Last year I had another five ewes and still managed to use the stable as the ewes lambed over the next fortnight making it very easy to put one family out and bring another in.

This year I have another three pregnant, making a total of eleven, which might make it a bit tricky to use the stable, as it's hard to keep it totally disinfected being as it has an earth/brick uneven floor.  I do have a very large barn on the other side of the yard and a small paddock near it, so was thinking about bringing the pregnant ewes into the paddock and if there are problems I can bring them into the barn temporarily, but obviously this isn't as easy as having them inside in the first place.

So far none of mine have never lambed at night, which makes life a little easier!  :)

I do think that outside is healthier from the point of view of germs etc and is more natural for the sheep.  The drawback is that it's not so easy if you have a flighty ewe who is having problems!
1 horse, 2 ponies, 4 dogs, 2 Kune Kunes, a variety of sheep

SallyintNorth

  • Joined Feb 2011
  • Cornwall
  • Rarely short of an opinion but I mean well
    • Trelay Cohousing Community
Re: Lambing indoors or out
« Reply #7 on: March 20, 2012, 01:48:09 pm »
Remy, I would concentrate on having the first-timers handy; the experienced ewes should know what they're about by now.  Also, your Charollais sheep may have rather bare lambs, so maybe keep them more handy if the weather is inclement, and/or use the clear plastic macs.

I expect you'll just know what to do when the time comes; listen to your instincts.  :)
Don't listen to the money men - they know the price of everything and the value of nothing

Live in a cohousing community with small farm for our own use.  Dairy cows (rearing their own calves for beef), pigs, sheep for meat and fleece, ducks and hens for eggs, veg and fruit growing

tizaala

  • Joined Mar 2011
  • Dolau, Llandrindod Wells,Powys
Re: Lambing indoors or out
« Reply #8 on: March 20, 2012, 05:20:11 pm »
We are lambing in an old dutch barn atached to our stables it is enclosed on 3 sides and gated off on the open side ,so lots of shelter with fresh air, a nice deep straw bed that the ewes dig a nest in and every one is content.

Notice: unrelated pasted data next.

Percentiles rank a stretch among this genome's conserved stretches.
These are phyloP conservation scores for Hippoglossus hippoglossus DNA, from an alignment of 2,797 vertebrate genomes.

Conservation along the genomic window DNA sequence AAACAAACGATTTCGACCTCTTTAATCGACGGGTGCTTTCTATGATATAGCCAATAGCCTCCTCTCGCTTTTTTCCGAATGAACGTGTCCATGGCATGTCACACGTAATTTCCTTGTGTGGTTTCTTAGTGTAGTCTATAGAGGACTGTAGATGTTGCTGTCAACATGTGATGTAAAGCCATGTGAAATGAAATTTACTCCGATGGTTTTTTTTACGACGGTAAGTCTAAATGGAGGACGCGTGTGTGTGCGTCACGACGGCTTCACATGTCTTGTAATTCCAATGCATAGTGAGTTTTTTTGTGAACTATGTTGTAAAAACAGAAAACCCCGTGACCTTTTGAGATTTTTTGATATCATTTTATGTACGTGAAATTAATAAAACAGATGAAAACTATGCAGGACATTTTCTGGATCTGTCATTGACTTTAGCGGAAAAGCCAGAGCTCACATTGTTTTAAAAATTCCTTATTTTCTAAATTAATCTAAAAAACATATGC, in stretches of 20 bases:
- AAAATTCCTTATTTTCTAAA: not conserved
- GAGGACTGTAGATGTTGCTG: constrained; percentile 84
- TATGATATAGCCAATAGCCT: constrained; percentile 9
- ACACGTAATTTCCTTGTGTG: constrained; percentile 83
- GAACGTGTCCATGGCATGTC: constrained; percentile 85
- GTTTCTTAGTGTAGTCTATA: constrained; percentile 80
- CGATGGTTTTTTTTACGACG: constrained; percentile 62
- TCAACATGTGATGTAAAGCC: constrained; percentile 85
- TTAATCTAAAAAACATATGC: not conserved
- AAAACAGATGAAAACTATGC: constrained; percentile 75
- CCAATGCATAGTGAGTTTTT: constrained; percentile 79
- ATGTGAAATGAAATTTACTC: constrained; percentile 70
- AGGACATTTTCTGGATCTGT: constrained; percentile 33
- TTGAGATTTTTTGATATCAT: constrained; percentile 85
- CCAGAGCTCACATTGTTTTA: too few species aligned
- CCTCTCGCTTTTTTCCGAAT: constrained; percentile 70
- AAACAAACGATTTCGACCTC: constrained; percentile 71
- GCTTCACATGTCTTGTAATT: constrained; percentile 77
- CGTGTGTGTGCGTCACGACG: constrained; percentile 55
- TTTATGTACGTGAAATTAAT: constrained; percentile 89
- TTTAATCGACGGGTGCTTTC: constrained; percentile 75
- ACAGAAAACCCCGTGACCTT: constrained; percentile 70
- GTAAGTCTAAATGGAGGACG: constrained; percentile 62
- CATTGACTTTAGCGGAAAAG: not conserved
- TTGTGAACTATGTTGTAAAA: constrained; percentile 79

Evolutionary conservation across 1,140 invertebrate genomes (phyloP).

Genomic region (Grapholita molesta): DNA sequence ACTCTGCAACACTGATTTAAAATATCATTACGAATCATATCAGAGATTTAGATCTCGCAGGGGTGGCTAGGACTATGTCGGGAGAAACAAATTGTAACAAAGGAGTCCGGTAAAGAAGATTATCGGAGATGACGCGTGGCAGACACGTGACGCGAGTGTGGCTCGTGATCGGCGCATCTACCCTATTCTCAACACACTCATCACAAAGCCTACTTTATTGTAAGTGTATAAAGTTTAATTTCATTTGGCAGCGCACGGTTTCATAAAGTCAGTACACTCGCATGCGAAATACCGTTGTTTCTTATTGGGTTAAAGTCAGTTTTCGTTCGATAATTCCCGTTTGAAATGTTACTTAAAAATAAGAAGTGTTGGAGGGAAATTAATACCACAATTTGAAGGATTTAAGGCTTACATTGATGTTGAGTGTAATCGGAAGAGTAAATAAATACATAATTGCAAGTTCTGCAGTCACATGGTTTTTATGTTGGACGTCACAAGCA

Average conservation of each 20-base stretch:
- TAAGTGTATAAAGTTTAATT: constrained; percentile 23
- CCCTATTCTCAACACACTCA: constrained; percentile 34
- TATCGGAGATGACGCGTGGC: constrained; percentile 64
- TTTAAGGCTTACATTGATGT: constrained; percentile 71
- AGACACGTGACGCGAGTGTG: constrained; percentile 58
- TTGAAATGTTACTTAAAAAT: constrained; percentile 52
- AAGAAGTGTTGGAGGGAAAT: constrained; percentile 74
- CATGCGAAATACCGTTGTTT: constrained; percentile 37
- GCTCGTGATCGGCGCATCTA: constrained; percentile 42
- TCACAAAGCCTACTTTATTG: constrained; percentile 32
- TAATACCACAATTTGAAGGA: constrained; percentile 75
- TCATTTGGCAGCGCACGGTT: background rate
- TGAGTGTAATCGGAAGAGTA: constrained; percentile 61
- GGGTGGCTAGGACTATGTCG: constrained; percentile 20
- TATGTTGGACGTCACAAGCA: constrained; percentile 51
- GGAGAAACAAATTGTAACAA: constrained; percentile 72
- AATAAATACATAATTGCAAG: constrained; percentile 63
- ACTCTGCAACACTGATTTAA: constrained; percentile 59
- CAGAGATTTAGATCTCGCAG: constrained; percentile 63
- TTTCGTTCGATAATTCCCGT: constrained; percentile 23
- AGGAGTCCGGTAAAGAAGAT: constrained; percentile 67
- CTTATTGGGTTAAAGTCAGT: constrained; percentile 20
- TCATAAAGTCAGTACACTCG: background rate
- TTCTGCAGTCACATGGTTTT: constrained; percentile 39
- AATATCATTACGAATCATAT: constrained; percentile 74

wellies

  • Joined Jul 2010
  • Shrewsbury
    • Fairfax Ryeland Flock
    • Facebook
Re: Lambing indoors or out
« Reply #9 on: March 20, 2012, 05:24:34 pm »
Hi, I'm in Shropshire too and I have brought the ewes in at night and turned them into a small paddock in the day. Two have lambed outside and the rest indoors. The ones who lambed outside were taken into the stable for a couple of days as it was really rather chilly. All of them still come in a night but that's mainly due to me panicing about leaving them out rather than any real danger due to predators or cold I think  ::) I found it much easier to lamb indoors as my ewes all seem to think it's a bit of a party when a lamb is born and try to get involved much to the mothers horror, at least indoors they could all be sectioned off  ;D

Muttley94

  • Joined Feb 2012
  • Scottish Borders
Re: Lambing indoors or out
« Reply #10 on: March 20, 2012, 06:54:40 pm »
I'm from the scottish borders and have 4 mules and a Jacobs which is a first time mum. I was gonna leave them out but in a smaller paddock where I can keep a better eye on them since the weather is surprisingly nice. What do you guys think? Silly question but it's my first lambing so any advice is great  :)